• Cardboard boxes in good shape get put in the Box Bin for anyone to use for shopping, moving, etc.

In addition to baking sustainability into our co-op’s Strategic Plan, Ends, and Principles, our staff, owners and shoppers are, let’s say, deeply passionate about the survival of the planet. 

The DFC will continue to implement changes which make the store and our community more sustainable. 

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Staff Resources at the Co-op

Cooperative Principle #5 is Education, Training, and Information. Meaning that the Davis Food Co-op is responsible for educating, training, and informing our owners, shoppers, and staff on related matters inside and outside the store.

In today’s blog, we will be discussing some of the many resources we have available for all staff at the Co-op to strengthen their knowledge.

 

Online Human Resource Portal

Through our online portal, we can assign staff newsletters, department specific newsletters, and staff specific trainings as a convenient way to communicate store operations updates and other forms of education to all staff members.

 

Co+op U

Through NCG (National Cooperative Grocers), there are provided trainings intended to enhance the skills, knowledge, and learning ability of co-op employees. In this online learning management system, co-op staff can learn best practices for a wide variety of content areas, including de-escalation of difficult situations with customers, supervisory skills, understanding financial statements, marketing, etc.

 

 

 

Books

We have a mini library in the co-op’s staff break room, ranging from recipe books, books about Cooperatives (beyond food co-ops), the Agriculture Industry, etc.

Right now some Co-op staff have been reading Fresh Fruit, Broken Bodies by Seth M. Holmes which exposes the structural violence inherent in the migrant labor system in the United States and the need for Farm Worker justice now. ⁠

Guides

We educate and inform our staff and through pamphlets on seasonal produce, how to store your produce, biking guides, and many more. (These guides are also provided for owners/customers, placed throughout the Co-op).

Read about the other Cooperative Principles here.

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A Very Short History of BIPOC Cooperation in the US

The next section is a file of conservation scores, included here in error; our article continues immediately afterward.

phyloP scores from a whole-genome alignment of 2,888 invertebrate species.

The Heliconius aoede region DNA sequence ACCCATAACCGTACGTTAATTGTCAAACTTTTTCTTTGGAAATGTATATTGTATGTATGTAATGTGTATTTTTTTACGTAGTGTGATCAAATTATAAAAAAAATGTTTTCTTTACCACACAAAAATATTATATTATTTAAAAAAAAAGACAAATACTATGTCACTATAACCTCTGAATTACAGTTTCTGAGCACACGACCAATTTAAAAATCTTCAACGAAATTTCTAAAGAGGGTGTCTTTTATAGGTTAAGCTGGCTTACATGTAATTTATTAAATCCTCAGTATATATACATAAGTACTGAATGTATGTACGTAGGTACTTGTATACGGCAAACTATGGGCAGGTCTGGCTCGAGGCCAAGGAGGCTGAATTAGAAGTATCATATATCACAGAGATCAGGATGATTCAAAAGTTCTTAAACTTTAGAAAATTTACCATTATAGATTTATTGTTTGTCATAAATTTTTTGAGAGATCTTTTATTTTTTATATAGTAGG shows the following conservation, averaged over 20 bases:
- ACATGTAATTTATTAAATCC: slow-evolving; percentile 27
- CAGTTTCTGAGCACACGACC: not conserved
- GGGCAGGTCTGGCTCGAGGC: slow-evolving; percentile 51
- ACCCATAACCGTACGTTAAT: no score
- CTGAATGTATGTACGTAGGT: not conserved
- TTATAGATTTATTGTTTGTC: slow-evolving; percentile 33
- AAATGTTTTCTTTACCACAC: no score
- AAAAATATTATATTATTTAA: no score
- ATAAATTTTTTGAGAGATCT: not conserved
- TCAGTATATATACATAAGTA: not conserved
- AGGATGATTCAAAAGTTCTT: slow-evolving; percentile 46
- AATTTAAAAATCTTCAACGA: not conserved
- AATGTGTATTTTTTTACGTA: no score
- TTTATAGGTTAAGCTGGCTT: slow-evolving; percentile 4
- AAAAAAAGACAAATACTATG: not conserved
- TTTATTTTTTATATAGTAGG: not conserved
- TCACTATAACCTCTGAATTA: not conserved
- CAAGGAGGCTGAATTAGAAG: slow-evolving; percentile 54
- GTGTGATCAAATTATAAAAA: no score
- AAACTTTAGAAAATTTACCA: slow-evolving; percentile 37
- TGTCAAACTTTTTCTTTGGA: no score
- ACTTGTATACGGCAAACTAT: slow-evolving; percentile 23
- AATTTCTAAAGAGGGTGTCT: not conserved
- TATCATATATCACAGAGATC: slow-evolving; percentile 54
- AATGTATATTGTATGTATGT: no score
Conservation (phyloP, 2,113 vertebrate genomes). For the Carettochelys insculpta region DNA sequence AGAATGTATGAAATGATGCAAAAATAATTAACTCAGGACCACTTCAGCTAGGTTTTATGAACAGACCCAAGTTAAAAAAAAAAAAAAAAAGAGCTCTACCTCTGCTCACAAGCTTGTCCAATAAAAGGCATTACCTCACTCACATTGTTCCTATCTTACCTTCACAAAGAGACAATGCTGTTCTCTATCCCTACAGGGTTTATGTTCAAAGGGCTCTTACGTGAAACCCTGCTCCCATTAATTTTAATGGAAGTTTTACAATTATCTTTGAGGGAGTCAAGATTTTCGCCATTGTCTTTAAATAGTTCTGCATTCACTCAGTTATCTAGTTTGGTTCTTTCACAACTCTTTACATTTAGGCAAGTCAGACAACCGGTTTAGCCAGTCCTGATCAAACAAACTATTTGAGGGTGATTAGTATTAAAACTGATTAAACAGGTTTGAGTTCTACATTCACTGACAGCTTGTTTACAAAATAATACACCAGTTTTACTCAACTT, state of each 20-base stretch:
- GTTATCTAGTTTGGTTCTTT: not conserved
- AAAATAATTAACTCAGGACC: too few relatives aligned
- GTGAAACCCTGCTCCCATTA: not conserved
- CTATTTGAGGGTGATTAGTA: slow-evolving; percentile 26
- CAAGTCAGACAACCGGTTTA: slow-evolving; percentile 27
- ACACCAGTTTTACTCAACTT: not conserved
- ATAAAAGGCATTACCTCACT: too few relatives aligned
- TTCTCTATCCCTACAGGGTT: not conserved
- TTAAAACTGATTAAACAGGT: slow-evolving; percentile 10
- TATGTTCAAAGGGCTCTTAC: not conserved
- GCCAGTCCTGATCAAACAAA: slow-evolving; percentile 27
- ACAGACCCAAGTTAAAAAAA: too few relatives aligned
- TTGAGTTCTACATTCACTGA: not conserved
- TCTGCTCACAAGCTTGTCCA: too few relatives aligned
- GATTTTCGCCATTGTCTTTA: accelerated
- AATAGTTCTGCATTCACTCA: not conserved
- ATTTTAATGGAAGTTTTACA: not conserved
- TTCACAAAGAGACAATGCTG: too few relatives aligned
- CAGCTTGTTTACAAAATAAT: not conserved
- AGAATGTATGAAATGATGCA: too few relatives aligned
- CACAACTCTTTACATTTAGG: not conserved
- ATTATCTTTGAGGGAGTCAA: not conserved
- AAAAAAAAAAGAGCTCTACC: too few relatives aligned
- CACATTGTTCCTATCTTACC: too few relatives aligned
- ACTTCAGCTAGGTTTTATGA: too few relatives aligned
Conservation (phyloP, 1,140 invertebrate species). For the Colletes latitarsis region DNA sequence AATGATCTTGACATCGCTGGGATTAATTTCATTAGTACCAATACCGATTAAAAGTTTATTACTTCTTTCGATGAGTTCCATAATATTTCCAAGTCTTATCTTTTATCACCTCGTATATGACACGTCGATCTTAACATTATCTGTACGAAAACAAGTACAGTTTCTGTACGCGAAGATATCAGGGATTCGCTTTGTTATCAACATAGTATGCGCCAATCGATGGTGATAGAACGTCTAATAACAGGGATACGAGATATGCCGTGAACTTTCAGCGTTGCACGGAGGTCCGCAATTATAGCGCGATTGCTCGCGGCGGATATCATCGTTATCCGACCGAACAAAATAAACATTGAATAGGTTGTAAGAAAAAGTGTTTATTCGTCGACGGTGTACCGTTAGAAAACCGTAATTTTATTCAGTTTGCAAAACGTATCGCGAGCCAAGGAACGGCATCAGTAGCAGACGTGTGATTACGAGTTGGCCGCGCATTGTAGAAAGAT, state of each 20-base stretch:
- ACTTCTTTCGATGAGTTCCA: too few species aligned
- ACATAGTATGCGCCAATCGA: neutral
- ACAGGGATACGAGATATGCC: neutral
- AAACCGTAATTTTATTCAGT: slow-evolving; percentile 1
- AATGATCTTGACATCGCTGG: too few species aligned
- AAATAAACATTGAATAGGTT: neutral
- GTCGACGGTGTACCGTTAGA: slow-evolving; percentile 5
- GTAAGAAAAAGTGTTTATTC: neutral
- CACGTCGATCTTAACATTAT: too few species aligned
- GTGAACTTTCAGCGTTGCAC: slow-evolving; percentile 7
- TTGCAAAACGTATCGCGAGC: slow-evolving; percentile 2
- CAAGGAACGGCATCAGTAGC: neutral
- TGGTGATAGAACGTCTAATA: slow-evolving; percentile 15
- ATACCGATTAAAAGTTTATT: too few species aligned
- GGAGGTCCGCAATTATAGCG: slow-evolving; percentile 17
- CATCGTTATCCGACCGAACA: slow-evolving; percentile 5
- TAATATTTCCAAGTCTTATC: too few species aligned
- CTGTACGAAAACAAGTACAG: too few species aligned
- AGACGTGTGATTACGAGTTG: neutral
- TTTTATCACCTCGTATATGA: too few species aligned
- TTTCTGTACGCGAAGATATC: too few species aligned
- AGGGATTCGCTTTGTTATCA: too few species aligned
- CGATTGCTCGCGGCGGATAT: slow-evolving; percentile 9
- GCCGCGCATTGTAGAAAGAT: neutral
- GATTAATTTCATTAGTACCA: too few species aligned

The cooperative business model offers communities a highly effective way to meet their needs for goods and services while prioritizing people over profit. And in 2021, you can find cooperatives in nearly all sectors of the U.S. economy. Increases in consolidation across many industries along with changes in the marketplace in recent decades present competitive and economic challenges for many businesses and consumers. In response to these challenges, economic cooperation is on the rise. According to a 2020 report by the Democracy at Work Institute and the US Federation of Worker Cooperatives, worker cooperatives have seen 35.7% net growth since 2013. That same report found that a majority (56.8%) of worker-owners are Black, Indigenous, and People of Color (BIPOC). BIPOC communities in the United States have a rich history of cooperation, a history often left out of narratives about the cooperative movement. To celebrate Co-op Month, we’re sharing some of that history. 

Cooperation is nothing new. Early human societies practiced cooperation as a means to increase the group’s chances of survival. Pooling resources led to more successful hunts and harvests. In fact, early agriculture relied on mutual aid among farmers to defend land, harvest crops, build barns, and share equipment. These early forms of informal cooperation, really of working together, laid the foundation for the cooperative business model which took shape in the late 18th and early 19th centuries. Then and now, cooperation is a means to survival, and this is especially true for BIPOC communities in the United States.

According to Dr. Jessica Gordon Nemhard in her book, Collective Courage: A History of African American Cooperative Economic Thought and Practice, Black folks have utilized cooperation since the first Africans arrived as indentured servants in the early 17th century. By the late 18th century, Black people were pooling their money to pay for land, burials, elderly care, childcare, and even freedom for one another through mutual aid societies. Mutual insurance companies, buying clubs, and collective farming are other examples of early Black corporativism.